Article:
The Office of the Federal Register codifies and publishes all regulatory documents in the Code of Federal Regulations. The organization and function of government agencies and departments are described in the United States Government Organization Manual, published annually. White House press releases and most of the public messages and statements of the president appear in the Weekly Compilation of Presidential Documents and semiannual volumes of Public Papers of the Presidents.
Office of Records Services. The Office of Records Services is responsible for preserving government records of permanent value and for providing access to them through published guides; microfilm, facsimile, and digital reproduction; research services; and use of the National Archives library and research rooms.
The office maintains a research staff that responds to thousands of inquiries every year. Among these inquires are many from individuals seeking genealogical, citizenship, or military records. The following collections of records provide extraordinary sources of information: census schedules, naturalization records, homestead applications, immigration passenger lists for ships arriving at various Atlantic and Gulf of Mexico ports, passport applications and related papers, seamen's protection certificates, and bounty-land warrant application files. The Office of Records Services also directs the records retention program of the federal government. It assists federal agencies and department in managing their records and evaluates their records maintenance and disposition programs.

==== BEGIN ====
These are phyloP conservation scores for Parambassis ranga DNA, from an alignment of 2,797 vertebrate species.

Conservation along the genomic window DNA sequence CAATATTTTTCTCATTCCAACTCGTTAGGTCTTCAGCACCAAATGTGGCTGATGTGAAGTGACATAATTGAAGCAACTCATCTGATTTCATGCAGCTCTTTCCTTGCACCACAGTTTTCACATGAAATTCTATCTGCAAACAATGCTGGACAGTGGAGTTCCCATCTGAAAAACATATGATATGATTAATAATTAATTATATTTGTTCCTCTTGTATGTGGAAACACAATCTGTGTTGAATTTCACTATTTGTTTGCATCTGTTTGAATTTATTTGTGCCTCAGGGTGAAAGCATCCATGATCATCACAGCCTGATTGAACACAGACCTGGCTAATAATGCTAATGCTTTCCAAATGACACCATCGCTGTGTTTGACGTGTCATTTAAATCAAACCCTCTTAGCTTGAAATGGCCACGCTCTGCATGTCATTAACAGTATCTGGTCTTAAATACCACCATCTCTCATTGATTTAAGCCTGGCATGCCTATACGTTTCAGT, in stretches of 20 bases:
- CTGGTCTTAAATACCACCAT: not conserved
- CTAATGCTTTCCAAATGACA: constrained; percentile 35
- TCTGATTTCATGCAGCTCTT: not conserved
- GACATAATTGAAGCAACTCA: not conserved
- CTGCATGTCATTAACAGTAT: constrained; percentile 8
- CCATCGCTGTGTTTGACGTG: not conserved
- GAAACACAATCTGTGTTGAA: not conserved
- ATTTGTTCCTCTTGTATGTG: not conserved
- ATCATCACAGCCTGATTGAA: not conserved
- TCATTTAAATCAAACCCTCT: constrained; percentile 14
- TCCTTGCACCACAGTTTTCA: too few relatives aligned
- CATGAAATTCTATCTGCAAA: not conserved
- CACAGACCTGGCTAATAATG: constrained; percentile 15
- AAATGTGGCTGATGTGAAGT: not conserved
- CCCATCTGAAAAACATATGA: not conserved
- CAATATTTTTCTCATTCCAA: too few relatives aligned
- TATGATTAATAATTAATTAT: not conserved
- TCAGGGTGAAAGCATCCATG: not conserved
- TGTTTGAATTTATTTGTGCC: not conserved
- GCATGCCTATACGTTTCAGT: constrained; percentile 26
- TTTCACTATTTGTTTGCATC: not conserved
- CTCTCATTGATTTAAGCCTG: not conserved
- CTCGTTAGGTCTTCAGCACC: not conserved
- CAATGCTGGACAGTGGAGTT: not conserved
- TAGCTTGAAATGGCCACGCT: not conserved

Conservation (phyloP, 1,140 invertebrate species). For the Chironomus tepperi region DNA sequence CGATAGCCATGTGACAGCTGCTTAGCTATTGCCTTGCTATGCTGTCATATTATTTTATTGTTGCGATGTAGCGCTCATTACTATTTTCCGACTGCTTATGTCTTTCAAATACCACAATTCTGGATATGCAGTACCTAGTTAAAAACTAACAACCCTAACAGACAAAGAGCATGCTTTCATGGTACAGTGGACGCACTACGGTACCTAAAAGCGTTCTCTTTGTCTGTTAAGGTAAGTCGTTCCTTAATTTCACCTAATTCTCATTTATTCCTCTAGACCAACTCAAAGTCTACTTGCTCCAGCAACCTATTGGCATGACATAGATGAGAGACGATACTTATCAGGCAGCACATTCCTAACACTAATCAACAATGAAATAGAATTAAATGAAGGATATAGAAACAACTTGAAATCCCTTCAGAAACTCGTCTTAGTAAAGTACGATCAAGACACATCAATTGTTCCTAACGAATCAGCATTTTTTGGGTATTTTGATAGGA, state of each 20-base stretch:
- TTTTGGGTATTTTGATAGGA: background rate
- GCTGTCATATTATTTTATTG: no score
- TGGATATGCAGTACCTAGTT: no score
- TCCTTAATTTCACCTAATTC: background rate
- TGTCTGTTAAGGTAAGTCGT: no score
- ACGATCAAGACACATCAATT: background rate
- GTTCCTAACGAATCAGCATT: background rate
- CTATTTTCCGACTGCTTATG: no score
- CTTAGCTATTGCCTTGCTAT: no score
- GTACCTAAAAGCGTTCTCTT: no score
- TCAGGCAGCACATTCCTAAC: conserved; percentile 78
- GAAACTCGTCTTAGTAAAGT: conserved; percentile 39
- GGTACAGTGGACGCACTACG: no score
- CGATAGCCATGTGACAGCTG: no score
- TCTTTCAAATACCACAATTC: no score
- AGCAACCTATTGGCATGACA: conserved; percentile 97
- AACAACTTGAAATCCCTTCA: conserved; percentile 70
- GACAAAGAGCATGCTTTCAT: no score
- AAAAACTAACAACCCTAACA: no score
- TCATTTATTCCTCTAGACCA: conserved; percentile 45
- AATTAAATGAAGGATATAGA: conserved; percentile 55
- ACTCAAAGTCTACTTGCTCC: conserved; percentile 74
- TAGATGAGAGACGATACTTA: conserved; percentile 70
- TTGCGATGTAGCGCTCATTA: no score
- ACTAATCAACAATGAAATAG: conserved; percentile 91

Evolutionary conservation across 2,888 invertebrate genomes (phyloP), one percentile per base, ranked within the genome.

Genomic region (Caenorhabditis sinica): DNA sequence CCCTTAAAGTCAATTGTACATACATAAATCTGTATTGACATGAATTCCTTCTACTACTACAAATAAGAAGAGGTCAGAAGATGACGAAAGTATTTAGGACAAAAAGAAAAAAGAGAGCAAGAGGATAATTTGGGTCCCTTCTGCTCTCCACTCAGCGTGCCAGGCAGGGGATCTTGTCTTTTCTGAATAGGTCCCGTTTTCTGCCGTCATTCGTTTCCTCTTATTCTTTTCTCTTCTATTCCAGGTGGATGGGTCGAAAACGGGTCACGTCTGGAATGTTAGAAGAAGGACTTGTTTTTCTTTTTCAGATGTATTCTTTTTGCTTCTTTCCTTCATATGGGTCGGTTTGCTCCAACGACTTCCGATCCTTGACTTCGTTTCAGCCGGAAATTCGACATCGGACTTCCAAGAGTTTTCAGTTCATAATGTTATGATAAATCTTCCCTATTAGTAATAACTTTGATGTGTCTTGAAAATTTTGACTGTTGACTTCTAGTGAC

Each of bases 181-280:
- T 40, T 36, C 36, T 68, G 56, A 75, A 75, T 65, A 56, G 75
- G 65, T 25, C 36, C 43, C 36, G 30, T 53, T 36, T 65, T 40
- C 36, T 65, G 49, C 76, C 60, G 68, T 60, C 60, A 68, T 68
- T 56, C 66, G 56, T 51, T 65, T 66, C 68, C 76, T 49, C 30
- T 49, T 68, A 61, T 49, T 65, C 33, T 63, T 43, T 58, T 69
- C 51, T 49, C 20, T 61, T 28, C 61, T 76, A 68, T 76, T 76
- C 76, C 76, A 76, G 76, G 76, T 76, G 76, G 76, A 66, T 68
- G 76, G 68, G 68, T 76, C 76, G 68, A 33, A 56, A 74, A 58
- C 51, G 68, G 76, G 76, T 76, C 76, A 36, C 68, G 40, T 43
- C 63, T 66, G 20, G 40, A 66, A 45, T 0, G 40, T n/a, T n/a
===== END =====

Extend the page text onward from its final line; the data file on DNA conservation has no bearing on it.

Regional Records Services centers. The regional records services facilities were established to deal with the overwhelming volume of records originating in federal offices outside of Washington, D.C., which were far too numerous to be held within the National Archives Building. A nationwide survey of federal records in the late 1930s found collections of important papers originating in the lower federal courts, in customs offices, in offices of the Immigration and Naturalization Service, and in offices of Indian Affairs and the Bureau of Public Land Management. Many of these papers are on deposit at the regional records services sites.
Office of Presidential Libraries. The presidential library system was established in 1939 when Franklin D. Roosevelt donated his personal and presidential papers and part of his estate in Hyde Park, New York, to the federal government. Harry S. Truman did the same in 1950, and in 1955 Congress passed the Presidential Libraries Act, which gave presidents the opportunity to present their personal papers to the American public and to have them administered professionally as part of the archival resources of the United States. Libraries for the collections of presidents Herbert Hoover, Franklin D. Roosevelt, Harry S Truman, Dwight D. Eisenhower, John F. Kennedy, Lyndon B. Johnson, Jimmy Carter, George Bush, and Ronald Reagan were subsequently established. The William Jefferson Clinton Library was scheduled to open in 2006.
Presidential libraries function as repositories for preserving the papers, records, photographs, films, and other historical materials of U.S. presidents. Each library also includes a museum with exhibits about the life and times of the president. Most of the libraries offer tours, a series of public programs, and resources to aid researchers. The presidential libraries contain not only official materials, but also personal correspondence, diaries, and other records of the president's appointees and associates. These collections, along with related audiovisual materials, are identified by the name of the donor and are arranged, described, and preserved by archivists. The Presidential Libraries Act recognized the right of a donor to place restrictions on the use of his papers, for example, withholding for a period of years information relating to national security or personal family matters.